An anthem by birds replaces that of the night bugs as sun floods my room and scrambles my eyes and ears to snappy attention. The walls of my world spin only for a moment before I remember…
“Senegal! I’m in Senegal!”
Untangle from the sheet, search for the seam in the mosquito net, escape the tent, slip into clothing, sneak out the door, silent steps up the stairs, through a creaky door – and catch the sun tiptoeing its own way up the horizon and over Senegal…
I’m so excited to have a perch from which I can inconspicuously watch that I do rotations around the roof, excited by the spy of the most mundane; colorfully-clad women expertly balancing baskets or basins on their heads, bare-boned horses drawing equally rickety carts, sauntering men shaking hands and exchanging animated greetings, small gangs of siblings scavenging for wheels, balls, string and anything else that might function for the purpose of play.
After fully scoping my surroundings, I draw out my mental plan of day-attack. It’s not particularly courageous or sneaky but much more simply: “Get local currency. Find local market.” And yet these simple tasks still inspire a small tremble of stomach stomping nerves.
I skid down the stairs and into the kitchen and try all my French greetings on the cook who, after politely and patiently listening, explains to me that he’s from Ghana and English is his first language.
One of the American journalists from the house finally stumbles down the stairs, rubbing his eyes and yawning morning’s greetings. I attack him with a barrage of obvious-answer questions and he is only slightly (and rightfully) appalled at my too-early, over-eagerness. If not amused, he is still patient and handles me like he would an overexcited puppy. When I ask for his help in putting into action my intricate, double-objective day plan, he waves a hand and says, “just take the driver.” But I insist that walking is more my mission than the destinations, and to this he flutters his eyes at me but still kindly consents to my requests for hand-sketched maps.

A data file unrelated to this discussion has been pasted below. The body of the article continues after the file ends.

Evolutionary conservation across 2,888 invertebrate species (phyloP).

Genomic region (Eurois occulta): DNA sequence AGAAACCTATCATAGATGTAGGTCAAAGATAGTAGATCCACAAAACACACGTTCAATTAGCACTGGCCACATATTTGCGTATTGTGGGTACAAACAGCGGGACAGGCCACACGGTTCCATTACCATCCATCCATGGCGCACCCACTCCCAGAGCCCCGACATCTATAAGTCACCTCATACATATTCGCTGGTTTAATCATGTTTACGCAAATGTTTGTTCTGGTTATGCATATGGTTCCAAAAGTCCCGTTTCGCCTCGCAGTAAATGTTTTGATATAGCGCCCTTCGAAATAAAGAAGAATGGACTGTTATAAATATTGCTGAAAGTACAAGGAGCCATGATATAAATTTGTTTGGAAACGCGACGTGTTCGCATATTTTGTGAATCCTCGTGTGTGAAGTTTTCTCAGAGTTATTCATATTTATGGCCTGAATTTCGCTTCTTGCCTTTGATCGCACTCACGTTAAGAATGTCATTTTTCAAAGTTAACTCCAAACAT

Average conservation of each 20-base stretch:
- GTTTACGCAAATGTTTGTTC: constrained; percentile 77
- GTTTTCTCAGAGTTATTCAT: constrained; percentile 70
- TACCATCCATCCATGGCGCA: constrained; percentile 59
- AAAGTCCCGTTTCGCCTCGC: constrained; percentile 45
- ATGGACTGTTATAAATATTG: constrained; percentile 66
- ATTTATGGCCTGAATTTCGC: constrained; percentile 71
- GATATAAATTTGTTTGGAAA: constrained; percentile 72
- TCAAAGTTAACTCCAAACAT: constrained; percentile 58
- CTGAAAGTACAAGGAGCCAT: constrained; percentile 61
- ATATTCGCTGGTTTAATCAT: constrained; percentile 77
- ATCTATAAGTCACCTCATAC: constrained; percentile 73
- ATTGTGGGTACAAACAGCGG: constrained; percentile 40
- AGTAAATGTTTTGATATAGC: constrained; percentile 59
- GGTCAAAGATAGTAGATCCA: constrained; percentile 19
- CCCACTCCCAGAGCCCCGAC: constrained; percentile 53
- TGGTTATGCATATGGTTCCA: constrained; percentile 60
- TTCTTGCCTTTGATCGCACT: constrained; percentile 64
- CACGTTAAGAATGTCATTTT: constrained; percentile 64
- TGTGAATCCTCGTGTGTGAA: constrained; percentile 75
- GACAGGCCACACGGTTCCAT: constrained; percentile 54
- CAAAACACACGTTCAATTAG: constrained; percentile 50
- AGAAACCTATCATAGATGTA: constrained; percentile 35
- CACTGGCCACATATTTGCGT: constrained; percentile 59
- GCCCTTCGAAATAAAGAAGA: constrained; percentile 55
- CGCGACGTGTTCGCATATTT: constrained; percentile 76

And so with these maps folded up in my pockets, and covered modestly from arm to ankle as the Islamic culture requires, I shake hands with all the guards as they unlock the door, wave goodbye with huge grins, and wish me a happy day’s adventures.
Once out the door, I’m hesitant to look at the directions in my pocket thinking, ridiculously, that more than my glaring white skin, it will be the maps that will identify me as a stranger. Spontaneously, I ignore all my instructions; instead following the scent of a salty wind, in the direction of the sea that I spotted at sunrise, having learned from experience, that my most reliable compass is a coastline.
But as is the custom of dependence on anything too comfortable, I find myself suddenly turning circles on sign-less streets, having lost the scent of sea, and hearing a voice in the back of my head having a rather hearty laugh at me. I wander down dusty paths, through rubble-stacked alleys, past row upon row of tarp-covered abodes, peeking back discreetly at the eyes peeking, through glassless-windows and doorless-doorways, at me. I pretend to walk purposefully as I wander down the streets and panic only for a minute when I take account of my resources and realize that I left the house without a phone number or physical address. Leaving without a phone number, I admit, wasn’t bright. The address part, however, I requested twice from my host to which he finally replied, “Address? No. It doesn’t work like that here. There is no house address. It doesn’t exist.”